2011 Specialized Stumpjumper FSR Comp 29 Test Bike.
Only recently have I exposed myself to the beauty of the 29'er bicycle. This post title says Two Timer because I'm feeling like I've been cheating on my regular old 26 inch wheeled bikes on the last Two Rides and because I have now done Two Rides on our 29'er test bike. Everything I'd heard and read about before actually trying the Big Wheels was all summed up quite nicely once aboard. Just Riding Along (JRA) in the parking lot of the shop on a few different bikes, was an instant attention grabber. They all felt incredibly stable and rolled nicely along.
Here at Papa Wheelies, we have two 29'er Test Bikes from Specialized, an EPIC Comp 29 in a large frame, and a Stumpjumper FSR Comp 29, medium frame size. I personally have a 2007 Stumpy FSR (26 inch wheel/ 5 inch travel bike) so I have been gravitating toward the Stumpy Test Bike, because it's in my size, but also because I like a little more travel than the EPIC has. I took sometime last week on a day off to ride some of my favorite trails at Mount Agamenticus, these are trails I know quite well and that I have been riding for a long time. I thought that would be the best way for me to compare the 29'er bike. Instantly, I was hooked as I climbed up Ring trail with ease, rolling over rocks and roots quickly and smoothly. What I noticed as I climbed up the switchback Horse trail was how less twitchy it was compared to my regular MTB. It seemed as if I could roll around the switchbacks more smoothly, where if I was riding my 26" bike, I might have had to do a bit more negotiating with my front wheel at every turn, using more energy in the process. The wheels and bike went directly to the position I pointed it, when and where I needed it, all my effort in pedaling making the bike propel forward.
As I summited the Big A, I looked forward to the descent toward Second Hill. I love to climb, but who doesn't love to go down hill too? As I started down Chestnut Oak I was absolutely amazed at the handling of the bike through big rocks & roots, into corners, flying with a smooth flow down the trail. Again as compared to my 26'er, I would have had to pre-jump and compress the suspension through a couple of sections to make it through smoothly at my acceptable rate of speed. Railing into some of the tighter corners, I could counter my body weight into the rear suspension, much like my 26, but even faster! There's a rock drop/ roll off as you start the traverse over toward Second Hill that I've never felt totally positive about rolling over on my 26 inch Stumpy, I've always felt like I had to get way back off the saddle or even in some cases, I've walked down through it if the conditions were super slick or if it was really dark on some of my night rides. The 29'er just made me feel super confident going in that it was no big deal rolling down the rock and I did it with great skill, thinking to myself how much fun it was on this bike.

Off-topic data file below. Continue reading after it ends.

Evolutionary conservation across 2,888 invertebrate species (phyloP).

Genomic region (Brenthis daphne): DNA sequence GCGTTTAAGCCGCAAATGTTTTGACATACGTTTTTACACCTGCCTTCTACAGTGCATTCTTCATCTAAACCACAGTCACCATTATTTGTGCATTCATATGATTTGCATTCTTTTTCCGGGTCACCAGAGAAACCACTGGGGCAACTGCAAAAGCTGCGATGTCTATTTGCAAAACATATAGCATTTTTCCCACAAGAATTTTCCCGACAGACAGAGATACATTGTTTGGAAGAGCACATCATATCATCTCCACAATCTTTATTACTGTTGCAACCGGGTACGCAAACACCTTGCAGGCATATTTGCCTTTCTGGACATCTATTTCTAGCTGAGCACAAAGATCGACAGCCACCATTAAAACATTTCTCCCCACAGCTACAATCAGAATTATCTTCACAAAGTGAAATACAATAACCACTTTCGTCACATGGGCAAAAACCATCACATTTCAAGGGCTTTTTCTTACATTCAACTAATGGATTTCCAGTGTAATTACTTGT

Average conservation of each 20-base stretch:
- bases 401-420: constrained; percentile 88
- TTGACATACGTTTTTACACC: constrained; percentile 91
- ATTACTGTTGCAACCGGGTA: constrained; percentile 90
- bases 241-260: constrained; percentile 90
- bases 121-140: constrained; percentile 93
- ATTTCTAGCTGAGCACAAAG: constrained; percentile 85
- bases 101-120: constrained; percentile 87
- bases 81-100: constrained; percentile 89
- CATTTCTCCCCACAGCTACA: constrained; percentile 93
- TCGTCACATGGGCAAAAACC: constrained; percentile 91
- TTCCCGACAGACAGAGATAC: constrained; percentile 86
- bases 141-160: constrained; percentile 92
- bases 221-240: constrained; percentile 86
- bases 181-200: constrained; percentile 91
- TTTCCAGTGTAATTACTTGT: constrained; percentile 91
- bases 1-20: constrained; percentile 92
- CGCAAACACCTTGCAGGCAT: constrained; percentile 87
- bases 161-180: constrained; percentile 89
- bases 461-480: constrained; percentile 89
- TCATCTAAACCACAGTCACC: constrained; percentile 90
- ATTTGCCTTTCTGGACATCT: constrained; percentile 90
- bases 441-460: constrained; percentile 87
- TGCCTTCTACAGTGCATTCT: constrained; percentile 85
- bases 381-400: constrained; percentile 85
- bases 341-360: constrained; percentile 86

Every question I asked in my head about the bike, I was given the answer in the handling and responsiveness of the bike. For example, as many riders who frequent Mount Aggie know, often times you'll be riding at a fairly quick clip and come into left a corner, through a stream and there's a rutted root section as you exit the water and corner. See pic below.
You can see at the far end of the stream the roots. On my 26 Stumpy, I would hit the first root and have to pull up hard on the front end to get my wheels to clear the roots better. With the 29 Stumpy, I was able to pop my front tire on top of the first root, along with my momentum I only had to apply a quick and easy pedal stroke and the wheel just rolled over the second root with minimal effort and less energy used. The rest of this first ride was pretty tame and I ended, feeling less "worked".
My second ride on this bike was just the other night after a mostly rainy day. I was unsure how the bike would handle through slick rocks and roots and with other riders to influence the speed of the ride. As I reached the top of the first real technical climb on the Lime trail, I just knew the 29'er was/is for me. The whole ride I nailed the real technical climbs and rock/root sections. At the rides end, I felt great, not nearly as tired as I would have felt if I had been on my 26. Now one of the regular old 26 inch wheel bikes I own sits quietly up for sale to fund my next big bike purchase, some 29'er, bike model yet to be determined.
Thanks for reading,